Eerie scenes set to give Royal Ascot a very different feel
One of the biggest events of the racing year will be largely a domestic affair this week
A member of the public looks on as the finishing touches are made at Ascot Racecourse. The Royal Ascot meeting will take place behind closed doors between Tuesday June 16th and Saturday June 20th. Photo: Edward Whitaker/PA Wire
As well as being behind closed doors, and shorn of its famed pomp and ceremony, this week’s Royal Ascot will also be without a lot of international input.
Aidan O’Brien, bidding to land an 11th leading trainer award, will have half a dozen runners on Tuesday.
Ireland’s champion trainer will have five contenders on Wednesday and four more on Thursday.
But the only other Irish-trained hopeful over the first three days will be Darren Bunyan’s outsider Hit The Bid in the Kings Stand Stakes on day one.
Regulations in relation to coronavirus, and how anyone entering Ireland has to self-isolate for 14 days, are matched by restrictions on races overseas based horses can run in.
Otherwise, for a week that usually attracts some of the world’s best, there is a single French runner on Tuesday while the American trainer Wes Ward has a couple on Wednesday.
But the impact of the Covid-19 pandemic means that this will inevitably be an eerie renewal of the world famous event.
Royal Ascot has been skipped during the world wars, postponed due to a train strike, and even moved hundreds of mile north to York in 2005 while the track was being rebuilt.
However, it has never been hollowed out like this, with no crowds, no bookmakers, and not even the Queen allowed attend Britain’s biggest social event of the year.
Almost the sole logistical touchstone left over are the five actual dates on which it takes place.
Keeping the meeting on its original schedule while so much else got pushed back by a month has proved contentious in some quarters but deemed vital to allow some return to fixture normality later this summer.
The result is a race like Tuesday’s King Edward VII Stakes – traditionally known as the “Ascot Derby” – is now a trial for next month’s real thing at Epsom.
The Ribblesdale Stakes performs a similar function for the Oaks. This drastically revamped Ascot sees six new races added as well as a dramatically revised running order.
Health protocols that have allowed racing resume behind closed doors, both here and in Britain, are set to get their most thorough examination yet.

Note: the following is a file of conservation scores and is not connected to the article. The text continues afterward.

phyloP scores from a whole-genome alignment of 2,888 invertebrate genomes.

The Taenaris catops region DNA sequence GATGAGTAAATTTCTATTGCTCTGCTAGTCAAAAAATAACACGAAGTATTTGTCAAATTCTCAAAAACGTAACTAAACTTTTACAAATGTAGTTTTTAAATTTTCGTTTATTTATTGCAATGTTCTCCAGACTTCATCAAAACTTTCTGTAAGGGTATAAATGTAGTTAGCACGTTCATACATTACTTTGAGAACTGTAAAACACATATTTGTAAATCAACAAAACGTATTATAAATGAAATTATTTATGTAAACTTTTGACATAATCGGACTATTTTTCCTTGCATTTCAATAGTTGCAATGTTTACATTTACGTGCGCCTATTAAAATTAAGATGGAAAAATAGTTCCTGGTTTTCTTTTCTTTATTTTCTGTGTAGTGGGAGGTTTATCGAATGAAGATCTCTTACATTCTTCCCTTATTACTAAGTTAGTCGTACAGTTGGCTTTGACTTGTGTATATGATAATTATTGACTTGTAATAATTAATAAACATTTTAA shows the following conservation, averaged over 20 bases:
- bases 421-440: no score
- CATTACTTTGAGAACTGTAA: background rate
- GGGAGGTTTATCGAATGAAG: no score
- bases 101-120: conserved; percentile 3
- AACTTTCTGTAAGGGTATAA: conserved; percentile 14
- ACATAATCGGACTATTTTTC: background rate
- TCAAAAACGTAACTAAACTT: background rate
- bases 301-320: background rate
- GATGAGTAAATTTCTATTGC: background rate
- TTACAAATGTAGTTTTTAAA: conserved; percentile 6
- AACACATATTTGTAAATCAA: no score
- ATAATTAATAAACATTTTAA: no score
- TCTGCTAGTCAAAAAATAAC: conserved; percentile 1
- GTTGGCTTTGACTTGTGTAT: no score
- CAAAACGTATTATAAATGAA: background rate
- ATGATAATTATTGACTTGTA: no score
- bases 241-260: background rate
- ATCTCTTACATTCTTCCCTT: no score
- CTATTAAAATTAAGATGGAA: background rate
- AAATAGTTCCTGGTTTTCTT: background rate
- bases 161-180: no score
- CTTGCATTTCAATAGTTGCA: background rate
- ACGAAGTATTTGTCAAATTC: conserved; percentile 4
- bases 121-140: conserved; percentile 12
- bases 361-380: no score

The incongruity of a Royal Ascot with only essential personnel on the ground ensures there will be no decrease in public interest when the unique 2020 version starts at 1.15 on Tuesday.
The opener will be the Buckingham Palace Handicap, lost from the card when the Commonwealth Cup was introduced in 2015, but now back on the rota.
Always a day one highlight, though, has been the Queen Anne Stakes, scene of perhaps Frankel’s most spectacular victory in 2012 but this time an apparently wide-open 16 runner heat.
O’Brien’s Ballydoyle team have representatives waiting in England to take charge of horses flown from Shannon so that no personnel are required to self-isolate on their return.
It’s an organisational knot that nevertheless delivered English 1,000 Guineas success with Love earlier this month and gets its biggest numerical test this week.
With O’Brien an 11-10 favourite to be leading trainer for a sixth year in a row, Circus Maximus gets the ball rolling in the Queen Anne.
He won the St James’s Palace Stakes a year ago in front of a thronged audience and later added a controversial success in the Prix Du Moulin.
A stiff, straight mile should suit the colt although likely challengers are plentiful. Maybe the unexposed Mohaather could emerge on top, particularly if ground conditions ease.
Mogul is being touted as Ballydoyle’s top Derby contender this year. He is a general 8-1 shot for Epsom but tops the betting for the Curragh Derby which takes place a week beforehand.
If the colt can’t beat his handful of King Edward rivals though such considerations might prove academic.
Sceptical is the top-rated Irish sprinter but Hit The Bid is a talented speedster in his own right. Whether he’s up to beating an A1 Battaash is another matter.
At his best, Charlie Hills’ mercurial star should this opposition at his ease. He has never won at Ascot but has been runner up in the Kings Stand for the last two years.
Given his fragile temperament, Battaash might be the solitary figure actually suited by this unique Royal Ascot.